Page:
U.S. stock futures were nearly flat in early morning trade Thursday as investors took a breather after the turbulence of the prior three regular sessions.
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Dow Jones Industrial Average futures implied an opening drop of about 25 points. S&P 500 and Nasdaq futures also pointed to a flat open.
The muted moves followed a bounce in U.S. equities during normal trading hours on Wednesday that helped pare the S&P 500′s 4.8% slide over Monday and Tuesday.
The Dow Jones Industrial Average rose 456.94 points, or 1.99%, to 23,475.82 during Wednesday’s session. The S&P 500 gained 2.29% to 2,799.31 while the Nasdaq Composite closed 2.8% higher at 8,495.38.
Violent fluctuations in the price of oil have kept markets on edge this week as a slide in demand the result of the coronavirus and persistent oversupply keep pressure on crude.
Though West Texas Intermediate crude is down more than 70% from highs north of $60 per barrel earlier this year, its bounce on Wednesday pacified investors who worried that the futures contracts could fall back into negative territory as they did on Monday.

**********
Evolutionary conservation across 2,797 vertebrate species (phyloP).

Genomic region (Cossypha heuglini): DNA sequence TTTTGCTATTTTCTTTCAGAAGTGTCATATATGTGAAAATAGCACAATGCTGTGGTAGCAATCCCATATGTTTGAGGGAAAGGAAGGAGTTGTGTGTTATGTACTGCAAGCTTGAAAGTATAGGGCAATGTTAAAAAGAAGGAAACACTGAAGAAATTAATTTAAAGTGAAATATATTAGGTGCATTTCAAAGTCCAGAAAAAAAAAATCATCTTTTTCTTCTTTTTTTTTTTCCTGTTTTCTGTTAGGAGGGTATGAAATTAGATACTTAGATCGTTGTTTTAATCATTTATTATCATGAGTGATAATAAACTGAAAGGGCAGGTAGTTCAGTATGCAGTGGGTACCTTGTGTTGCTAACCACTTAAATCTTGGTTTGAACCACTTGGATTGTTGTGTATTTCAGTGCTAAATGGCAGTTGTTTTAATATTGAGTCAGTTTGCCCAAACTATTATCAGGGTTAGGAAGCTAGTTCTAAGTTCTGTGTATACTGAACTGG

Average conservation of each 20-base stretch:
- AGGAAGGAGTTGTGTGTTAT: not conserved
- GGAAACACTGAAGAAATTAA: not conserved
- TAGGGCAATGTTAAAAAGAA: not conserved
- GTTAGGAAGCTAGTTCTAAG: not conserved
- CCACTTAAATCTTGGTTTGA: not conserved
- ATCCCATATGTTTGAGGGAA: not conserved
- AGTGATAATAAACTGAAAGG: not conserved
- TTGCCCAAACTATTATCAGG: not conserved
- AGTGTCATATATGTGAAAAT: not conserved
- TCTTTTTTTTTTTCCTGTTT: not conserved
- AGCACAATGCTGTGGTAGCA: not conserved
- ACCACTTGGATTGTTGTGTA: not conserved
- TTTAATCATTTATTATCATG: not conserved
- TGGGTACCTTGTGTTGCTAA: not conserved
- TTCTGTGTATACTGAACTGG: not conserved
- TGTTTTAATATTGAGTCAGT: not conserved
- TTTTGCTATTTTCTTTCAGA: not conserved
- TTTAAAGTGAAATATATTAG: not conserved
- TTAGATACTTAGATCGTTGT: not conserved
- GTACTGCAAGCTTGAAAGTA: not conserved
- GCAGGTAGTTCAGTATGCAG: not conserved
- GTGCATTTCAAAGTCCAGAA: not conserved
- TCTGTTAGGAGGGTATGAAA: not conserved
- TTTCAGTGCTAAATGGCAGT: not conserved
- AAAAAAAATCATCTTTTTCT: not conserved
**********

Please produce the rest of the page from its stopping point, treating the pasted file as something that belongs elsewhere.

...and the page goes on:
The contract for June delivery settled up 19% at $13.78 per barrel on Wednesday after President Donald Trump tweeted that he’d “instructed the United States Navy to shoot down and destroy any and all Iranian gunboats if they harass our ships at sea.”
WTI contract for May delivery plunged below zero to trade in negative territory on the first day of the week for the first time ever. A day later, the more actively traded June contract fell 43.37% to settle at $11.57. Brent and WTI crude futures were last seen trading up 8% and 3.7%, respectively.
U.S. traders will on Thursday digest the Labor Department’s latest report on jobless claims.
Another 4.3 million workers are expected to have filed for benefits last week, which would bring the total number seeking benefits to over 26 million since states started shutting down in the second half of March in an effort to slow the virus.
The number of cumulative claims rose to 22.025 million over four weeks prior, erasing nearly all of the 22.442 million jobs recovered since the Great Recession.
Source: cnbc.com | Original Link